Terms to be attached to mining licences

[miningmx.com] — MINING licences will in future be granted with attached conditions, to ensure a supply of raw material for local industries seeking to further refine, or beneficiate, the extracted minerals, MPs heard on Tuesday.

Briefing members of Parliament’s economic development select committee on government’s beneficiation strategy, mineral resources chief director Siyabonga Ndabezitha said there was a need to do things differently.

“In the past, when we issued mining rights and licences, we did not attach certain conditions, like saying a certain percentage of your production must be available for local beneficiation.

“We just issued rights, and mining companies would mine and sign agreements with their customers because we did not put any restrictions.

“But now we have realised that maybe we need to do things differently, and make sure that in all the new licences that we’ll be issuing, there would be certain conditions, which would make it possible for new entrants to have access to the required raw materials,” he said.

Cabinet approved the draft beneficiation strategy in June this year. The department is now developing plans for two of five so-called “pilot commodity value chains”, which will go back to Cabinet in October.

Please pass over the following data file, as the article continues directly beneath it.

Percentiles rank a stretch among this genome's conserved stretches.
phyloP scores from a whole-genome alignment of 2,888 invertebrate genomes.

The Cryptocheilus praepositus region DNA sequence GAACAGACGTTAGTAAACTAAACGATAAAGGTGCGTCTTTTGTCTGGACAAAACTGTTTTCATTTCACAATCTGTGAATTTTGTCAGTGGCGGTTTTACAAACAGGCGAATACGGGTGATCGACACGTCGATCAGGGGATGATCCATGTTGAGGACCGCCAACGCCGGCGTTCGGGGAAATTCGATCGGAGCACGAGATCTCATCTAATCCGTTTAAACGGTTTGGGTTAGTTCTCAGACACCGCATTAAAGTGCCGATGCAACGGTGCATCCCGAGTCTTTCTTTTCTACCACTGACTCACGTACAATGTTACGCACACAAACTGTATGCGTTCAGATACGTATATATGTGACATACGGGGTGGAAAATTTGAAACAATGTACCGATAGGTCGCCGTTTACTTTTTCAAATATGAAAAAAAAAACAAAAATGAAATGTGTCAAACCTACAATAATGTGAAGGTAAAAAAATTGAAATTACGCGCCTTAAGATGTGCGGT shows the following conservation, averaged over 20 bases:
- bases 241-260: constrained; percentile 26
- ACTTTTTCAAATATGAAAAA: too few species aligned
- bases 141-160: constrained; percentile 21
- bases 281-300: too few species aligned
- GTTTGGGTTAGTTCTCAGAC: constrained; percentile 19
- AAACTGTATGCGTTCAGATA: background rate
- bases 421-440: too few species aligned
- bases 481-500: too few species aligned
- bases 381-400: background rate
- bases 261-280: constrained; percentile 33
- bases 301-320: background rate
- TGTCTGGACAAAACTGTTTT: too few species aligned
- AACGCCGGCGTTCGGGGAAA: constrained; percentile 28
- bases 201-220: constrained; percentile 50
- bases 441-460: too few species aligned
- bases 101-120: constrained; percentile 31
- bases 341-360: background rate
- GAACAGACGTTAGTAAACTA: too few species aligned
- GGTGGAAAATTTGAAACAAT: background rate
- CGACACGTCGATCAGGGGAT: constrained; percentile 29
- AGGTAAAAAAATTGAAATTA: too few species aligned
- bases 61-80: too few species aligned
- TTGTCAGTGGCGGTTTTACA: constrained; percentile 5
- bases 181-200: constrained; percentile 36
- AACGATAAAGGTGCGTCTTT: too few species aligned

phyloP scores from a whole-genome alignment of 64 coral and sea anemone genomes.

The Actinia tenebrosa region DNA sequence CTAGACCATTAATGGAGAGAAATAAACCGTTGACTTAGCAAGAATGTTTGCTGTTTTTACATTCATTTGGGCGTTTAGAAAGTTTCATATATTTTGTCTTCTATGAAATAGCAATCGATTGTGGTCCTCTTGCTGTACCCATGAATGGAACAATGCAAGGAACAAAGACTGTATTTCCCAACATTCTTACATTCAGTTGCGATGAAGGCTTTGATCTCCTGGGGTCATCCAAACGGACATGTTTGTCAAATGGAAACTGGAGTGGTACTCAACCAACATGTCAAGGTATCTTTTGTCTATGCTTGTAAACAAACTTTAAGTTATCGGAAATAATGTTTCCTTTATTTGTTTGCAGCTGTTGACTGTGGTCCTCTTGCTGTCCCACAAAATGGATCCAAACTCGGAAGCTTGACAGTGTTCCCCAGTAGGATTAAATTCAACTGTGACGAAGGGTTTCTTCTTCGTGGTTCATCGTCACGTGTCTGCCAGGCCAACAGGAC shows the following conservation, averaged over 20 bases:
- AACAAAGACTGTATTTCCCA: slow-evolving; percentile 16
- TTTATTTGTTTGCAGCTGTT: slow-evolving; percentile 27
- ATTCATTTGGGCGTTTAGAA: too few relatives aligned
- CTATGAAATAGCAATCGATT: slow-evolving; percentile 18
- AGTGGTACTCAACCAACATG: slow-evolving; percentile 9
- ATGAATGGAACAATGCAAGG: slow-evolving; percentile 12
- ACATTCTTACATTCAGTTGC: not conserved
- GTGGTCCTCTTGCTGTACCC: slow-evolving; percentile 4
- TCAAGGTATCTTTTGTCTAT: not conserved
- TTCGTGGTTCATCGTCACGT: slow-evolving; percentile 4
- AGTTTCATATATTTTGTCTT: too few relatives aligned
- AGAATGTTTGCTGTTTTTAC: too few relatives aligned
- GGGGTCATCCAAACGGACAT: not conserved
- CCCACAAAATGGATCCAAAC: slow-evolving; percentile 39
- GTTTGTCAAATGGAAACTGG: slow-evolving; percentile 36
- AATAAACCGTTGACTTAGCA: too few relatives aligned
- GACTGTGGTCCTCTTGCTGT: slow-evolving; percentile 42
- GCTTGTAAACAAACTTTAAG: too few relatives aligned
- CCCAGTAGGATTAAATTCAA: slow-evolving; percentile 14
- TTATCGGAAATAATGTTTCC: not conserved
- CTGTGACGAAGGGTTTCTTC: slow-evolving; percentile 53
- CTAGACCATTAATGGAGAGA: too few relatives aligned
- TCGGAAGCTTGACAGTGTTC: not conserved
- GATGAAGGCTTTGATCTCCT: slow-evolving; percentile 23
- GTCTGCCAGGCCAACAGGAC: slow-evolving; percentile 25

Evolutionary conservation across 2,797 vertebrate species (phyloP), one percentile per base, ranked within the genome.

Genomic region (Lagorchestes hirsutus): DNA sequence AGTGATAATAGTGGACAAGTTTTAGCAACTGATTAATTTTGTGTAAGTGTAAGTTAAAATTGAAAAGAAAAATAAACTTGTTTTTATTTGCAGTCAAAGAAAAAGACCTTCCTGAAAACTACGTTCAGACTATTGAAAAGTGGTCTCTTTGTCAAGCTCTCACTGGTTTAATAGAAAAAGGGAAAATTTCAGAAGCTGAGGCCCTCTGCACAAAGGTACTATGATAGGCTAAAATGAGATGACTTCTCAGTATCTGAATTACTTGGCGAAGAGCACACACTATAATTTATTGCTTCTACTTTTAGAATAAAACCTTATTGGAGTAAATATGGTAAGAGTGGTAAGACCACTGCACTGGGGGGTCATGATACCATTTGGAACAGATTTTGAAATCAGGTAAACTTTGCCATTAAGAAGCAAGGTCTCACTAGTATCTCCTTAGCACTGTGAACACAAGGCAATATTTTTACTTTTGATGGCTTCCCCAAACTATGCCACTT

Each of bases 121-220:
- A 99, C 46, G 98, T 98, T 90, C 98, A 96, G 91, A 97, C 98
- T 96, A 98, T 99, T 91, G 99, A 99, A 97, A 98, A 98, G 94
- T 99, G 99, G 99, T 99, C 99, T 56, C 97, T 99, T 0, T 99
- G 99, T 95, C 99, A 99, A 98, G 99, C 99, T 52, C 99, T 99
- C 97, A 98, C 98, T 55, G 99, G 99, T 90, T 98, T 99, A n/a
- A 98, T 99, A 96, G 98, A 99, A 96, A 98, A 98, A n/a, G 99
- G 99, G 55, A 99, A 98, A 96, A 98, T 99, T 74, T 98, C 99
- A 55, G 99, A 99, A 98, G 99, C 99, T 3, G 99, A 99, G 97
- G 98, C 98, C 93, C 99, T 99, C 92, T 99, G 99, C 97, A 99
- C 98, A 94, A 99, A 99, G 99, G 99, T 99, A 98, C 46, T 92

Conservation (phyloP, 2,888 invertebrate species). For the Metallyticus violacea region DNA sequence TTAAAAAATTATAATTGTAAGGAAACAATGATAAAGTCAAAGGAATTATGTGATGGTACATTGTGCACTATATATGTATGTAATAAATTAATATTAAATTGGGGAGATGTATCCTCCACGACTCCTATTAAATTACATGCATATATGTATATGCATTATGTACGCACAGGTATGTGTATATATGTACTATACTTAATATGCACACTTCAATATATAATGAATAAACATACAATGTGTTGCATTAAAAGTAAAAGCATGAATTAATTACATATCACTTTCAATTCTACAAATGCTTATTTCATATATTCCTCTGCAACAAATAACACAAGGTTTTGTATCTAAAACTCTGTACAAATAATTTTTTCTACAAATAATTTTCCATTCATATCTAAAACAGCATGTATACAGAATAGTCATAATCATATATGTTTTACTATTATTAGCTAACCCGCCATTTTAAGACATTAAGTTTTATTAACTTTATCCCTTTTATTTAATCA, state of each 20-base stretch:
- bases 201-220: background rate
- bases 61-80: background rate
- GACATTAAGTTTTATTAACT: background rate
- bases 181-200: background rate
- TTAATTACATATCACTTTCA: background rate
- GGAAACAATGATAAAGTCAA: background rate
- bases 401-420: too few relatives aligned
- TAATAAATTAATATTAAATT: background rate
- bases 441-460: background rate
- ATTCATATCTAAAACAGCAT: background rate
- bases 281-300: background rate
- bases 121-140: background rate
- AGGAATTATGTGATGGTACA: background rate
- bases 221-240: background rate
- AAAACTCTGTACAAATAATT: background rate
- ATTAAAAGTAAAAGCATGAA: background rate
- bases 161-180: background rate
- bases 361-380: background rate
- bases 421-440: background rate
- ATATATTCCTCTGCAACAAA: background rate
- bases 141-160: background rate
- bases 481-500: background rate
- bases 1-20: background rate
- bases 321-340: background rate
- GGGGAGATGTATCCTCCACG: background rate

The first of these, which focuses on the iron and steel industry, has been drafted; the second, which looks at energy commodities such as coal, uranium and thorium, is still being worked out.

The other three pilots involve the production of catalytic converters; jewellery fabrication, including gold, platinum and diamonds; and, titanium metal and pigment production.

The development of a beneficiation strategy for South Africa comes almost 17 years after the 1994 RDP white paper that called for increased levels of beneficiation, and pointed out at the time that this would increase employment.

According to the document: “[Employment] could be much higher if our raw materials were processed into intermediate and finished products before export.”

Ndabezitha noted that in 1994, the mining and mineral sector contributed three quarters of the country’s exports, and employed 750,000 people.

“Now, in 2011, the situation hasn’t changed much; the sector now accounts for 60 percent of exports, and employs 500,000 people,”, he said.

He told the committee there were certain constraints hampering beneficiation of minerals in South Africa.

Among these was limited access to raw materials by new entrants to the market. However, the Mineral and Petroleum Resources Development Act was “currently being amended to strengthen beneficiation provision… and allow new entrants” to operate.

Another constraint was a shortage of critical infrastructure, affecting access to water, power and rail links, among others.

Further constraints included a skills shortage, and access to international markets.

Ndabezitha said the beneficiation strategy sought to address these constraints by providing a framework to allow “specific interventions” in the different value chains identified by his department.